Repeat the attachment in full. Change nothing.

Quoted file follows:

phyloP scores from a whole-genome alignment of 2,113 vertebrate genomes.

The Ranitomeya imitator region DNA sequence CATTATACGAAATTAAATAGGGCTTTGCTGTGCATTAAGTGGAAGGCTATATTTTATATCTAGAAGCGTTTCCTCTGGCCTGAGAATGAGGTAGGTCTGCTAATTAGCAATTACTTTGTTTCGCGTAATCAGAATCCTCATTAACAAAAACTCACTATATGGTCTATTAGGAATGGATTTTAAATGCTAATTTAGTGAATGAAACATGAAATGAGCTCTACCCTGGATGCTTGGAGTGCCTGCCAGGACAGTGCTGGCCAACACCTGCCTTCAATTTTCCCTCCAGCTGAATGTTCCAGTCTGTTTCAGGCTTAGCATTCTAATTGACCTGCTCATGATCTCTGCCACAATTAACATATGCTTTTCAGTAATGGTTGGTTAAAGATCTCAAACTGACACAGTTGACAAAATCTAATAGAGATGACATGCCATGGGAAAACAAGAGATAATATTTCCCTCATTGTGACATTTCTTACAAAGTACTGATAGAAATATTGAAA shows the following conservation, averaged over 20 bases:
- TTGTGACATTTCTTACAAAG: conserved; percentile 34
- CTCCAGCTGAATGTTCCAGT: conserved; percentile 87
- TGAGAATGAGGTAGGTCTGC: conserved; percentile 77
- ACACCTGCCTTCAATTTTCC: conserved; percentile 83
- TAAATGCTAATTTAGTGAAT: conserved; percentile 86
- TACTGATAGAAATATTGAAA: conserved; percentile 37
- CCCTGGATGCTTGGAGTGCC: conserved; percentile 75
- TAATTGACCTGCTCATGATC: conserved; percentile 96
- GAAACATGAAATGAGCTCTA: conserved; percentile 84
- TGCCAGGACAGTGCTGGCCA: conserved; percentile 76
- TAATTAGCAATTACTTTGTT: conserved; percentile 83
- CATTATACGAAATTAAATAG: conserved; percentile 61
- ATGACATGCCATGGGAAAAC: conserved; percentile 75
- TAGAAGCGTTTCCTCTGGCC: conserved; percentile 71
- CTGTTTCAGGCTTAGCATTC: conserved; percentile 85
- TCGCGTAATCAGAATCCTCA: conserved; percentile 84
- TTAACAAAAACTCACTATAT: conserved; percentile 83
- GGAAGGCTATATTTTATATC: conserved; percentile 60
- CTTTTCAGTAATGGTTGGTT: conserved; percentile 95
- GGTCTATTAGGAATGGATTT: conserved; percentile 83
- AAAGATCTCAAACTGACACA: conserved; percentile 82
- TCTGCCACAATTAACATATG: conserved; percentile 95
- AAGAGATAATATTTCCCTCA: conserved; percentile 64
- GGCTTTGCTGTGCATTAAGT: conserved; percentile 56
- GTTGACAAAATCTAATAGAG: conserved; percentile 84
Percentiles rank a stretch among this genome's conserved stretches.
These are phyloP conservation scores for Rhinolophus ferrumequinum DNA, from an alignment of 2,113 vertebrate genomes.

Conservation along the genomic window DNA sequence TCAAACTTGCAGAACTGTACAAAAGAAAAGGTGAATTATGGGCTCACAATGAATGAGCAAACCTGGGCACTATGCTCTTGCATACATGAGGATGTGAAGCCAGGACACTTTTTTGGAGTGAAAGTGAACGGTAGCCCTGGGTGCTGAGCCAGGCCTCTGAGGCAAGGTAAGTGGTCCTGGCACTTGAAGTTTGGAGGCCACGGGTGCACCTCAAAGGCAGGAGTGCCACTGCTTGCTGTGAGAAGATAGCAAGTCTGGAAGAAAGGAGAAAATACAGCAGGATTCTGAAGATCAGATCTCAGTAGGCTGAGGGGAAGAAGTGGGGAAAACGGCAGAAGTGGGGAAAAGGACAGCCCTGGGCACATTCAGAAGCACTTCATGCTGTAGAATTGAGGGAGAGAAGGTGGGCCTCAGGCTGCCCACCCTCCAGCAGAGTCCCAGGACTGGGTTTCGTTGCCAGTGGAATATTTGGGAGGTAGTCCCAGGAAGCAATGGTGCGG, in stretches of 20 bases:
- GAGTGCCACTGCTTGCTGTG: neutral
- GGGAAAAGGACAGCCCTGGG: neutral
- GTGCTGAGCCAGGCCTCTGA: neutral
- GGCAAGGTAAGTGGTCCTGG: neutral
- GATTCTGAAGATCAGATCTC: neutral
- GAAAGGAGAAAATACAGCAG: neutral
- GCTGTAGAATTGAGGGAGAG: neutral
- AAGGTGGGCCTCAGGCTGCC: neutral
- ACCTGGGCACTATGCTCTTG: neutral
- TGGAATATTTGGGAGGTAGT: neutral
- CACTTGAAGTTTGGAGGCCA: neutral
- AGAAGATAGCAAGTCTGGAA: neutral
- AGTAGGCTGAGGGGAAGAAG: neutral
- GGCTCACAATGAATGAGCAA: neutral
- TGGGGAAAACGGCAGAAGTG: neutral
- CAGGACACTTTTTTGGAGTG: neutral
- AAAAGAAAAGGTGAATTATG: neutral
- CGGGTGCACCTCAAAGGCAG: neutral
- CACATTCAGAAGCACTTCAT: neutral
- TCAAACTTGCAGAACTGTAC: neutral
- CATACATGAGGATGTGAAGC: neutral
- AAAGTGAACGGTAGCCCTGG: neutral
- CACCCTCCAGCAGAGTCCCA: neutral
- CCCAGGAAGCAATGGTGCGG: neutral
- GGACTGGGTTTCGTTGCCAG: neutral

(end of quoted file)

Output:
phyloP scores from a whole-genome alignment of 2,113 vertebrate genomes.

The Ranitomeya imitator region DNA sequence CATTATACGAAATTAAATAGGGCTTTGCTGTGCATTAAGTGGAAGGCTATATTTTATATCTAGAAGCGTTTCCTCTGGCCTGAGAATGAGGTAGGTCTGCTAATTAGCAATTACTTTGTTTCGCGTAATCAGAATCCTCATTAACAAAAACTCACTATATGGTCTATTAGGAATGGATTTTAAATGCTAATTTAGTGAATGAAACATGAAATGAGCTCTACCCTGGATGCTTGGAGTGCCTGCCAGGACAGTGCTGGCCAACACCTGCCTTCAATTTTCCCTCCAGCTGAATGTTCCAGTCTGTTTCAGGCTTAGCATTCTAATTGACCTGCTCATGATCTCTGCCACAATTAACATATGCTTTTCAGTAATGGTTGGTTAAAGATCTCAAACTGACACAGTTGACAAAATCTAATAGAGATGACATGCCATGGGAAAACAAGAGATAATATTTCCCTCATTGTGACATTTCTTACAAAGTACTGATAGAAATATTGAAA shows the following conservation, averaged over 20 bases:
- TTGTGACATTTCTTACAAAG: conserved; percentile 34
- CTCCAGCTGAATGTTCCAGT: conserved; percentile 87
- TGAGAATGAGGTAGGTCTGC: conserved; percentile 77
- ACACCTGCCTTCAATTTTCC: conserved; percentile 83
- TAAATGCTAATTTAGTGAAT: conserved; percentile 86
- TACTGATAGAAATATTGAAA: conserved; percentile 37
- CCCTGGATGCTTGGAGTGCC: conserved; percentile 75
- TAATTGACCTGCTCATGATC: conserved; percentile 96
- GAAACATGAAATGAGCTCTA: conserved; percentile 84
- TGCCAGGACAGTGCTGGCCA: conserved; percentile 76
- TAATTAGCAATTACTTTGTT: conserved; percentile 83
- CATTATACGAAATTAAATAG: conserved; percentile 61
- ATGACATGCCATGGGAAAAC: conserved; percentile 75
- TAGAAGCGTTTCCTCTGGCC: conserved; percentile 71
- CTGTTTCAGGCTTAGCATTC: conserved; percentile 85
- TCGCGTAATCAGAATCCTCA: conserved; percentile 84
- TTAACAAAAACTCACTATAT: conserved; percentile 83
- GGAAGGCTATATTTTATATC: conserved; percentile 60
- CTTTTCAGTAATGGTTGGTT: conserved; percentile 95
- GGTCTATTAGGAATGGATTT: conserved; percentile 83
- AAAGATCTCAAACTGACACA: conserved; percentile 82
- TCTGCCACAATTAACATATG: conserved; percentile 95
- AAGAGATAATATTTCCCTCA: conserved; percentile 64
- GGCTTTGCTGTGCATTAAGT: conserved; percentile 56
- GTTGACAAAATCTAATAGAG: conserved; percentile 84
Percentiles rank a stretch among this genome's conserved stretches.
These are phyloP conservation scores for Rhinolophus ferrumequinum DNA, from an alignment of 2,113 vertebrate genomes.

Conservation along the genomic window DNA sequence TCAAACTTGCAGAACTGTACAAAAGAAAAGGTGAATTATGGGCTCACAATGAATGAGCAAACCTGGGCACTATGCTCTTGCATACATGAGGATGTGAAGCCAGGACACTTTTTTGGAGTGAAAGTGAACGGTAGCCCTGGGTGCTGAGCCAGGCCTCTGAGGCAAGGTAAGTGGTCCTGGCACTTGAAGTTTGGAGGCCACGGGTGCACCTCAAAGGCAGGAGTGCCACTGCTTGCTGTGAGAAGATAGCAAGTCTGGAAGAAAGGAGAAAATACAGCAGGATTCTGAAGATCAGATCTCAGTAGGCTGAGGGGAAGAAGTGGGGAAAACGGCAGAAGTGGGGAAAAGGACAGCCCTGGGCACATTCAGAAGCACTTCATGCTGTAGAATTGAGGGAGAGAAGGTGGGCCTCAGGCTGCCCACCCTCCAGCAGAGTCCCAGGACTGGGTTTCGTTGCCAGTGGAATATTTGGGAGGTAGTCCCAGGAAGCAATGGTGCGG, in stretches of 20 bases:
- GAGTGCCACTGCTTGCTGTG: neutral
- GGGAAAAGGACAGCCCTGGG: neutral
- GTGCTGAGCCAGGCCTCTGA: neutral
- GGCAAGGTAAGTGGTCCTGG: neutral
- GATTCTGAAGATCAGATCTC: neutral
- GAAAGGAGAAAATACAGCAG: neutral
- GCTGTAGAATTGAGGGAGAG: neutral
- AAGGTGGGCCTCAGGCTGCC: neutral
- ACCTGGGCACTATGCTCTTG: neutral
- TGGAATATTTGGGAGGTAGT: neutral
- CACTTGAAGTTTGGAGGCCA: neutral
- AGAAGATAGCAAGTCTGGAA: neutral
- AGTAGGCTGAGGGGAAGAAG: neutral
- GGCTCACAATGAATGAGCAA: neutral
- TGGGGAAAACGGCAGAAGTG: neutral
- CAGGACACTTTTTTGGAGTG: neutral
- AAAAGAAAAGGTGAATTATG: neutral
- CGGGTGCACCTCAAAGGCAG: neutral
- CACATTCAGAAGCACTTCAT: neutral
- TCAAACTTGCAGAACTGTAC: neutral
- CATACATGAGGATGTGAAGC: neutral
- AAAGTGAACGGTAGCCCTGG: neutral
- CACCCTCCAGCAGAGTCCCA: neutral
- CCCAGGAAGCAATGGTGCGG: neutral
- GGACTGGGTTTCGTTGCCAG: neutral